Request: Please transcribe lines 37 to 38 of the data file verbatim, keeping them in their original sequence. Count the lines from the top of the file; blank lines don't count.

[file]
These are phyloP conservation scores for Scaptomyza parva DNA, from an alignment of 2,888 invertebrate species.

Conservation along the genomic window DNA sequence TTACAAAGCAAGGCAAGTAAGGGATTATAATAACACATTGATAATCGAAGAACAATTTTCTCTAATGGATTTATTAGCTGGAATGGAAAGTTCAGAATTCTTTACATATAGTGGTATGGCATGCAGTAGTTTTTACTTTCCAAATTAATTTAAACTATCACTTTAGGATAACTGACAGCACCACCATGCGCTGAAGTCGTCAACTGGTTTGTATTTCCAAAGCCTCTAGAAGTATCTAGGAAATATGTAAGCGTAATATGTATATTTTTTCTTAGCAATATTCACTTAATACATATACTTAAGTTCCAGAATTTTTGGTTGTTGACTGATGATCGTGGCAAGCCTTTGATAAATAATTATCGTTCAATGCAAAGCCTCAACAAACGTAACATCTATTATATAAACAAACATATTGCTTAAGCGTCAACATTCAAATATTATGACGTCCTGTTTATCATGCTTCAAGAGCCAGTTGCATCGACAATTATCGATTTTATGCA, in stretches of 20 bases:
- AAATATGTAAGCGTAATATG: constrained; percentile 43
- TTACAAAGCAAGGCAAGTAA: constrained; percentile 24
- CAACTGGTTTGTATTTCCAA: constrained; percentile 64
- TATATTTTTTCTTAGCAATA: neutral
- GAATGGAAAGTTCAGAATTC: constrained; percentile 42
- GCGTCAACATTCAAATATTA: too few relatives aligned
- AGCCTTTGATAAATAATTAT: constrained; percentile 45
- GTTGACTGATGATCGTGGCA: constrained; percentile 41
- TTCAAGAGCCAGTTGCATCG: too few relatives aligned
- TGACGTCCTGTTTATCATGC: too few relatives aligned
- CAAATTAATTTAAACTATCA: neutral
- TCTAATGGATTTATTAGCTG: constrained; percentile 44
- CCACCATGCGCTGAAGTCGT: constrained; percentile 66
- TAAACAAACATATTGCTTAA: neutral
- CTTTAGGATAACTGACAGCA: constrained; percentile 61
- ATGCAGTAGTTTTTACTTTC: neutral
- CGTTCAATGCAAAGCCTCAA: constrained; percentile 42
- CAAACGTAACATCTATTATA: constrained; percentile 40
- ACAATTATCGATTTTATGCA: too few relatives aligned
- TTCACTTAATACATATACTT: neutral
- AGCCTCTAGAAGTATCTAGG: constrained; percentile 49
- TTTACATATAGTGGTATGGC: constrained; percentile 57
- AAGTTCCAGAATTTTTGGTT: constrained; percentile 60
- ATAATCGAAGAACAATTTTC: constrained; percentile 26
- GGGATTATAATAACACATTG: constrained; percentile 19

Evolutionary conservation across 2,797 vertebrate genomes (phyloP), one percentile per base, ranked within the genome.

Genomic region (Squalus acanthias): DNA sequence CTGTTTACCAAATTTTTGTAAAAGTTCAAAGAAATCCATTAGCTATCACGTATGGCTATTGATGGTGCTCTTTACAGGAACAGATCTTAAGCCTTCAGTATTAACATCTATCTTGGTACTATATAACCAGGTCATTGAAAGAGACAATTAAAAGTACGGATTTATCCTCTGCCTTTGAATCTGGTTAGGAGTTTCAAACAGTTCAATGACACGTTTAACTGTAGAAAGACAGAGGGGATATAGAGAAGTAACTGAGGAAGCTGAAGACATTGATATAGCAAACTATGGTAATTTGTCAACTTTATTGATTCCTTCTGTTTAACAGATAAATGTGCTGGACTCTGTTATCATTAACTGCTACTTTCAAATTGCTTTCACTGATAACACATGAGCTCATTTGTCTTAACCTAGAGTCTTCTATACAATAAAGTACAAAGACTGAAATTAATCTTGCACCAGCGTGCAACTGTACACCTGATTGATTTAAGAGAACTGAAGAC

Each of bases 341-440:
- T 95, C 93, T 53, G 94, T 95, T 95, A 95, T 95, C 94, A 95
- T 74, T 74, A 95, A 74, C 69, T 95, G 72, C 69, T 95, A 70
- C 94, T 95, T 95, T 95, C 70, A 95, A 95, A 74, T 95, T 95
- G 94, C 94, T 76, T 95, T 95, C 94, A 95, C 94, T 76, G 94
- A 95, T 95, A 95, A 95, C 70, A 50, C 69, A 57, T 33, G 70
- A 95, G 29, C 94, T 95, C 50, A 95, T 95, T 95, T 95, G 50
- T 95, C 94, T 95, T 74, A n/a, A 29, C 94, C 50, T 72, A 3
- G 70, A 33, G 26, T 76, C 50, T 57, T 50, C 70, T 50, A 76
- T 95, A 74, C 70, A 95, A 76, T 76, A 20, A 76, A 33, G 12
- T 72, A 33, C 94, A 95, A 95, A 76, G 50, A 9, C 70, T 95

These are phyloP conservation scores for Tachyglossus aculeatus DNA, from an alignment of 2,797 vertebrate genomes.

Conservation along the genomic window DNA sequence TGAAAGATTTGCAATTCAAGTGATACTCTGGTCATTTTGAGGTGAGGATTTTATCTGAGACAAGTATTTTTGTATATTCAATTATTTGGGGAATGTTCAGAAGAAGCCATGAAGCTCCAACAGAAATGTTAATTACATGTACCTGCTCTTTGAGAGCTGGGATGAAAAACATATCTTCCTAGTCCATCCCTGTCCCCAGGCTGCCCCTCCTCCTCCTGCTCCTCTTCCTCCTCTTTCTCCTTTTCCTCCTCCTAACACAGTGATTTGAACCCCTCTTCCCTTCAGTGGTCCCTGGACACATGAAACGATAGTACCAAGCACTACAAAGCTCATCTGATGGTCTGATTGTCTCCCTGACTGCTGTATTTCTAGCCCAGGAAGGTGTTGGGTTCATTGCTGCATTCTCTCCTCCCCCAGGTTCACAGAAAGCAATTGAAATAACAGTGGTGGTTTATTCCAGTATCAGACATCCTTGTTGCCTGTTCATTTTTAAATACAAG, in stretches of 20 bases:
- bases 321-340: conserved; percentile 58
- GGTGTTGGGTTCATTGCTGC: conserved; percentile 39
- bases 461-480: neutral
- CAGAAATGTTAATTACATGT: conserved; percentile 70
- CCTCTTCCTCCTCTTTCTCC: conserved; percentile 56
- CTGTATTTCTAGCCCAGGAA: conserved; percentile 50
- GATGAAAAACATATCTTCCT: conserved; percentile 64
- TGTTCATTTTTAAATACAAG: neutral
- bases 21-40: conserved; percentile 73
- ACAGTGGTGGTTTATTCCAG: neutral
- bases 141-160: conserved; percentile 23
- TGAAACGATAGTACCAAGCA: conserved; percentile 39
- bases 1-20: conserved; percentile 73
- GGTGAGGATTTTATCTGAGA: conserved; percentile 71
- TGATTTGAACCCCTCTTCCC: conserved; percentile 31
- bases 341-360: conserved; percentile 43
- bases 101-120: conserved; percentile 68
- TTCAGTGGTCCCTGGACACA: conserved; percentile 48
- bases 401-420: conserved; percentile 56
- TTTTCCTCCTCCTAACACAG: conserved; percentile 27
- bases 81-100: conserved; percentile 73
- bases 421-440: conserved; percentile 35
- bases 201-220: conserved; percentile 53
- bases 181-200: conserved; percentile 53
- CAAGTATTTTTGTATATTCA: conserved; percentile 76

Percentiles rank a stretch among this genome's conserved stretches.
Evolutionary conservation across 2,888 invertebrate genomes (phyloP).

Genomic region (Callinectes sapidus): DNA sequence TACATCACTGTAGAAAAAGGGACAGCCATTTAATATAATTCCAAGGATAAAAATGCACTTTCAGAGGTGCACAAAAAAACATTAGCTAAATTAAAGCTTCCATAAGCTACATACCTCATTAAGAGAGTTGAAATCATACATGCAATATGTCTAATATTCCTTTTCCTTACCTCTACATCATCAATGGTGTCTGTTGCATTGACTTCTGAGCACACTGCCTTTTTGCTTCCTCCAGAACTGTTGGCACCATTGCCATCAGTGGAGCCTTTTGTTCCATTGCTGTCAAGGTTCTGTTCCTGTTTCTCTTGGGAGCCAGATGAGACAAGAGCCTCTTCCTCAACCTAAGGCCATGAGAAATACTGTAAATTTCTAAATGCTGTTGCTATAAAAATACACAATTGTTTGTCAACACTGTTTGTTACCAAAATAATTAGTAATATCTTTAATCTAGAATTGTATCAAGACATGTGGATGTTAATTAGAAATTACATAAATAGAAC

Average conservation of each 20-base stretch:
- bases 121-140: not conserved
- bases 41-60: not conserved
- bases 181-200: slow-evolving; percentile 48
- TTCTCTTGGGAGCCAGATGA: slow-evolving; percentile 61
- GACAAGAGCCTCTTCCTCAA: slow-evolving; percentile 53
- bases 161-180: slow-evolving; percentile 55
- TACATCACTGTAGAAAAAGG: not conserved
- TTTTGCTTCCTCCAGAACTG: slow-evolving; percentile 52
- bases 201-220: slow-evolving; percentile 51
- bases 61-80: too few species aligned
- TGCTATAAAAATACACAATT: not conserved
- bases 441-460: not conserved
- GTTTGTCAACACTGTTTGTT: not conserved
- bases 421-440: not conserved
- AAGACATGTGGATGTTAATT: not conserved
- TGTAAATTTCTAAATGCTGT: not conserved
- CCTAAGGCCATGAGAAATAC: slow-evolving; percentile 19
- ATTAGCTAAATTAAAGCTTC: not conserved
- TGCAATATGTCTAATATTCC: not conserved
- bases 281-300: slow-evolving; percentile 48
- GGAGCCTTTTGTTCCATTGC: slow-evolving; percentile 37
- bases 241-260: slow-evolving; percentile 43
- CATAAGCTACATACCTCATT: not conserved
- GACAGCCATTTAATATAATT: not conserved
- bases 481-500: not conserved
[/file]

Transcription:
- T 95, C 94, T 95, T 74, A n/a, A 29, C 94, C 50, T 72, A 3
- G 70, A 33, G 26, T 76, C 50, T 57, T 50, C 70, T 50, A 76